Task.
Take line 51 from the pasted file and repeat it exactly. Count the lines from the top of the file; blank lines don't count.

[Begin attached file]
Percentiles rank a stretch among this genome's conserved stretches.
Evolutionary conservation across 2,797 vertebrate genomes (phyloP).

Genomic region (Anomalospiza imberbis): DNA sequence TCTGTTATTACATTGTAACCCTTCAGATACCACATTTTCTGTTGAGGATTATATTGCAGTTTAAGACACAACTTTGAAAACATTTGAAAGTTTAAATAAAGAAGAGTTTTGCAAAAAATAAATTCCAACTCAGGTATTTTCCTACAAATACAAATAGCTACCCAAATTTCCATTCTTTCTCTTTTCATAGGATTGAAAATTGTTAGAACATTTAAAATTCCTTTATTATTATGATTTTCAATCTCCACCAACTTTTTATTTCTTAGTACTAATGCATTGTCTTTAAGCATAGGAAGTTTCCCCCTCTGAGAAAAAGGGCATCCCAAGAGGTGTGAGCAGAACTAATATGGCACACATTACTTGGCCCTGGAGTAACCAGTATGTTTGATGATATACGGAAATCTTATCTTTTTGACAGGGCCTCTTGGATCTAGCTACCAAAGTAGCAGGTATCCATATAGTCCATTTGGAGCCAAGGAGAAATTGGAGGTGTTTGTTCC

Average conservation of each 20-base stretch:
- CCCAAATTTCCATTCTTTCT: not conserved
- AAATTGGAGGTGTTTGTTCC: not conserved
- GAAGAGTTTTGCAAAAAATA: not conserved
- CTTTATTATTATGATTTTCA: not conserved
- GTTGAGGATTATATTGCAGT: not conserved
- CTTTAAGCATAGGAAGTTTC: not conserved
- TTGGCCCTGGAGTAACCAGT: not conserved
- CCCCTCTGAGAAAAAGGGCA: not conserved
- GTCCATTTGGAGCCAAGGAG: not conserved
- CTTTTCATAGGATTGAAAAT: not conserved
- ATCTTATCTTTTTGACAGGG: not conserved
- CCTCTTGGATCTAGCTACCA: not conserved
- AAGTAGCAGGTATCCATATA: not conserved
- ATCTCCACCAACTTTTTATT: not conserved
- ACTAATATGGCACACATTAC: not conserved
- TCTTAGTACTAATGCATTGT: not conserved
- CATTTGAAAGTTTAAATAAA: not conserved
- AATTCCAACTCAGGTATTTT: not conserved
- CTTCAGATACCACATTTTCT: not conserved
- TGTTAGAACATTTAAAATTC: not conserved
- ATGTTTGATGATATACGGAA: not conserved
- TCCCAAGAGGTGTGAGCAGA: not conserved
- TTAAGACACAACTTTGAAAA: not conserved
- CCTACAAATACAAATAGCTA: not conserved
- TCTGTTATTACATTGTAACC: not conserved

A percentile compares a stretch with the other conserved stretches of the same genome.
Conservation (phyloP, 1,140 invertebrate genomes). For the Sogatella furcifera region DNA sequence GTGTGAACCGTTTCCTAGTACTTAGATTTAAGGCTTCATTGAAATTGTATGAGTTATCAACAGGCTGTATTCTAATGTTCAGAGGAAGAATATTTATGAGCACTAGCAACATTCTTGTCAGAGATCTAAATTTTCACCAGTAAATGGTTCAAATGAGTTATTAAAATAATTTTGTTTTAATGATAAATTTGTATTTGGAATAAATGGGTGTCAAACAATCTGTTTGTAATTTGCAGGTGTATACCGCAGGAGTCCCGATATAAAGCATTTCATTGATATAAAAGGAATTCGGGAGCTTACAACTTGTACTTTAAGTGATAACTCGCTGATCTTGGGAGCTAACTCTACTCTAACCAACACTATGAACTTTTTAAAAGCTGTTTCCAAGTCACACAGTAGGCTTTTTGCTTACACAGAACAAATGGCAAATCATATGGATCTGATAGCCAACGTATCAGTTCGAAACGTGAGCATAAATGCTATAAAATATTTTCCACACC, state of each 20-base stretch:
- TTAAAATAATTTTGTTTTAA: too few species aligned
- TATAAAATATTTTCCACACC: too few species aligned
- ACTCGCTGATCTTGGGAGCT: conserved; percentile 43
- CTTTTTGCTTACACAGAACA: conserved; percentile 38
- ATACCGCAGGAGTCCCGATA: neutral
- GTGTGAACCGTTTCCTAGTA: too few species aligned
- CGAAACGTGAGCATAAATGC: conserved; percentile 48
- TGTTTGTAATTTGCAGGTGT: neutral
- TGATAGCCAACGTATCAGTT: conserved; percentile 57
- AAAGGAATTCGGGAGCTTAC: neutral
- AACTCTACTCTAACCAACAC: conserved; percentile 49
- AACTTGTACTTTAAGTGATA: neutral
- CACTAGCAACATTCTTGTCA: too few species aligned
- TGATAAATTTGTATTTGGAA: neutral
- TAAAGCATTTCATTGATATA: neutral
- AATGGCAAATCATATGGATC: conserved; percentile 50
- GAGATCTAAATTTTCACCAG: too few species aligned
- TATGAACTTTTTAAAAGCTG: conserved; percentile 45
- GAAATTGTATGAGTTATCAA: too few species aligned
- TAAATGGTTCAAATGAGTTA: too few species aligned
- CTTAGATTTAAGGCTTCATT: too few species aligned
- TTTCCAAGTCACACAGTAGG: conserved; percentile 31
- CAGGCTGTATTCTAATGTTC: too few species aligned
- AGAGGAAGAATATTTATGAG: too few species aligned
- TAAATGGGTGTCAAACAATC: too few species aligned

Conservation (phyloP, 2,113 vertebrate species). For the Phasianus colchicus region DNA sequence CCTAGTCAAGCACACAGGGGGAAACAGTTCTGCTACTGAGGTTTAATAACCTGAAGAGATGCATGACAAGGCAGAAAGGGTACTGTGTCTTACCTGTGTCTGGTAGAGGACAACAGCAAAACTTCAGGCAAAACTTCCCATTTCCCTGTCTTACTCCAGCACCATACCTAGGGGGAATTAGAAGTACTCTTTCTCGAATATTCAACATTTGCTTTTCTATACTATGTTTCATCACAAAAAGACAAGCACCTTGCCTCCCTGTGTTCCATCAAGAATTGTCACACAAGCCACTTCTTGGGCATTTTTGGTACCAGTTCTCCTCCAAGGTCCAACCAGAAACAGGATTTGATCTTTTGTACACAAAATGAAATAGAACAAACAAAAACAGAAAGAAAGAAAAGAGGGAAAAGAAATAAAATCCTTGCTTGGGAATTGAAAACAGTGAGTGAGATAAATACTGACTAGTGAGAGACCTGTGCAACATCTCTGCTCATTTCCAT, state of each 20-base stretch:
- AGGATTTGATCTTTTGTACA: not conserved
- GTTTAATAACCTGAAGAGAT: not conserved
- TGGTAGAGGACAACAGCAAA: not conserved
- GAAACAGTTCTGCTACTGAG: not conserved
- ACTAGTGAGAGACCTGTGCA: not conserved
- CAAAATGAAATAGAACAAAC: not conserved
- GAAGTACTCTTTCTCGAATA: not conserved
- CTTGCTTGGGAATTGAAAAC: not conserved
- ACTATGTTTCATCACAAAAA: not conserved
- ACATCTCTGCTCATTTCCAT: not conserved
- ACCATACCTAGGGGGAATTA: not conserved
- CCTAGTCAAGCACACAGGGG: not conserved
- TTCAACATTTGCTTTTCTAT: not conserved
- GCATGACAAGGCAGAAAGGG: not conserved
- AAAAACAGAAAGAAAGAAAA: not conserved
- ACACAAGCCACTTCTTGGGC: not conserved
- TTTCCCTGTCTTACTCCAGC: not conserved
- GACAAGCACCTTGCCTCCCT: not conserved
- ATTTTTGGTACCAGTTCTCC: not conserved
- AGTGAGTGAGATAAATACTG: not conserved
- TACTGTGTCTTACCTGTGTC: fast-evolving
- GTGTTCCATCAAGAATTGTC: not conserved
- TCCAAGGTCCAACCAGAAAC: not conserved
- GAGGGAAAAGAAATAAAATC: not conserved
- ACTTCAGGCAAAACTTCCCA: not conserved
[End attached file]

- TAAATGGTTCAAATGAGTTA: too few species aligned